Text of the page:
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Stay Safe On Bonfire Night

Staying Safe on Bonfire Night

Staying Safe on Bonfire Night

The Gunpowder Plot of 1605 may have failed but we still remember those events of hundreds of years ago every November 5th. The plot was to overthrow the government and the Protestant king, the failure of which King James I felt should be celebrated with bonfires all across the country. But he added an important caveat – bonfires were to be done without danger and disorder.

We always advise that you attend a public Bonfire Night event. These organised events are risk assessed and safe, with both event security and first aid on site should anything happen. Most organised events are free, with donations to the organisers, usually the local fire service. The fireworks display are also spectacular as they created by pyrotechnic experts.


  • Fireworks can only be sold to over-18s and can only be bought at certain times of year for private use – 15th October to 10 November, 26 to 31st December and the three days around Diwali and Chinese New Year.
  • There are different categories to fireworks so check how and where they should be used.
  • Your local authority may also have by-laws in place relating to the use of fireworks and bonfires – check their website for more details.


In the wrong hands or used by someone with little or no experience, fireworks are incredibly dangerous. Even in trained hands, fireworks can still react in ways that were not expected.

Here’s how to be safe around fireworks;

  • Plan it – a planned display is safer than just lining up fireworks and lighting the fuse
  • Storage – keep fireworks and sparklers away from children and stored in a closed box
  • Using them – light them at arm’s length and step back. If a firework doesn’t go off, leave it until you are sure it is extinguished and safe to approach
  • Precautions – keep a bucket of water or sand close by, as well as a hosepipe in case of fire


Many pet owners dread the run-up to firework and bonfire night because they spend their evenings soothing their distressed dog or cat.

  • Create a den – creating a safe space where they can huddle helps many dogs and cats. Make it big enough so you can get in too
  • Walk during the day – so you are not caught out by fireworks going off in the evening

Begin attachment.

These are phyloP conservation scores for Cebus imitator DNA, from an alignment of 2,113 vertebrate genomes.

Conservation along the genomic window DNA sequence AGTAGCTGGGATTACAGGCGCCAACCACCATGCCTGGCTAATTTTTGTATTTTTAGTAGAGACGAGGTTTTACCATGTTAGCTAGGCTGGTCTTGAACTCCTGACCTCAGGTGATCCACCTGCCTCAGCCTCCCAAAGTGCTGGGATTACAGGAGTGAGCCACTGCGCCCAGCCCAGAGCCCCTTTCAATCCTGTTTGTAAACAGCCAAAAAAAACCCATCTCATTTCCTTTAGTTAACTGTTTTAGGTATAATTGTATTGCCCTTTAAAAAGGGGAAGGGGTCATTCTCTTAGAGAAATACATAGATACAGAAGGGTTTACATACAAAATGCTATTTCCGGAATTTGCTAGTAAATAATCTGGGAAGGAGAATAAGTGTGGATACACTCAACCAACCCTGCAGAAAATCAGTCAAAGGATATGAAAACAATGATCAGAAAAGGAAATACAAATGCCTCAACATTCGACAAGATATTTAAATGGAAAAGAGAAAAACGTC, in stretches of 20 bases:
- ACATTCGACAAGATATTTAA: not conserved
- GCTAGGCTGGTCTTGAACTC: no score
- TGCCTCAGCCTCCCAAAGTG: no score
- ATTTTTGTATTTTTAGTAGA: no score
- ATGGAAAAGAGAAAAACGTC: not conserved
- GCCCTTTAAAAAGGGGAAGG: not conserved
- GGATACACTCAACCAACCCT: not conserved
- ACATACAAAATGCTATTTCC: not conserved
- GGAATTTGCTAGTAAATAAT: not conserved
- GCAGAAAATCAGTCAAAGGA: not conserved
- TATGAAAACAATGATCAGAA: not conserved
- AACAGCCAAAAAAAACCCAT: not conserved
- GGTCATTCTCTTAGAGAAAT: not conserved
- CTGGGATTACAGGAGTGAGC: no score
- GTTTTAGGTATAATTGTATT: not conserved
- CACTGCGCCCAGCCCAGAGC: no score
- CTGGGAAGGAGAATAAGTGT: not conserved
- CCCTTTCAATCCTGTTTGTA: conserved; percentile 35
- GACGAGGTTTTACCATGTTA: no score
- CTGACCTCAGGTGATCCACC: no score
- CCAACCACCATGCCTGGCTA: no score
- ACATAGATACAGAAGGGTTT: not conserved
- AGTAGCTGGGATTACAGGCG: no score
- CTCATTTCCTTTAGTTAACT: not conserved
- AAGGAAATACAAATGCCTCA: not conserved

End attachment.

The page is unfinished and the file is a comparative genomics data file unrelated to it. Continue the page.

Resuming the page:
• See your vet – it may be possible to have medication for your dog or cat. There are drug-free measures such as a Thunder Shirt
  • Be patient – some dogs pace, other whine, others huddle in the smallest, darkest corner they can find. Be patient, let them do what they want. NEVER leave them alone on Bonfire night
  • Check garden gates and fences – suddenly startled, a dog can bolt leaving you with hours of worry as you look for them. Make sure gates and fences are as secure as possible

No matter how big or small your bonfire, there are many things you need to bear in mind in terms of safety;

  • Before you light the bonfire, check for hedgehogs and other wildlife you may find sheltering
  • Don’t have a bonfire in a small space or close to major roads
  • Tell your neighbours you are planning on a bonfire
  • Check local authority by-laws as you may find ‘private’ bonfires are not allowed
  • Keep a hose pipe and buckets of water close by in case the bonfire gets out of hand, or trees or shrubs are ignited
  • Damp the bonfire down and NEVER leave a lit or smouldering bonfire unattended
  • Be considerate of your neighbours, community and wildlife when lighting a bonfire or fireworks

Planning a community bonfire and firework event? Our SIA licensed event security staff are perfect for helping everyone stay safe and many hold advanced first aid qualifications too, essential for securing insurance for your event. We have security staff across the UK – get in touch to find out more.


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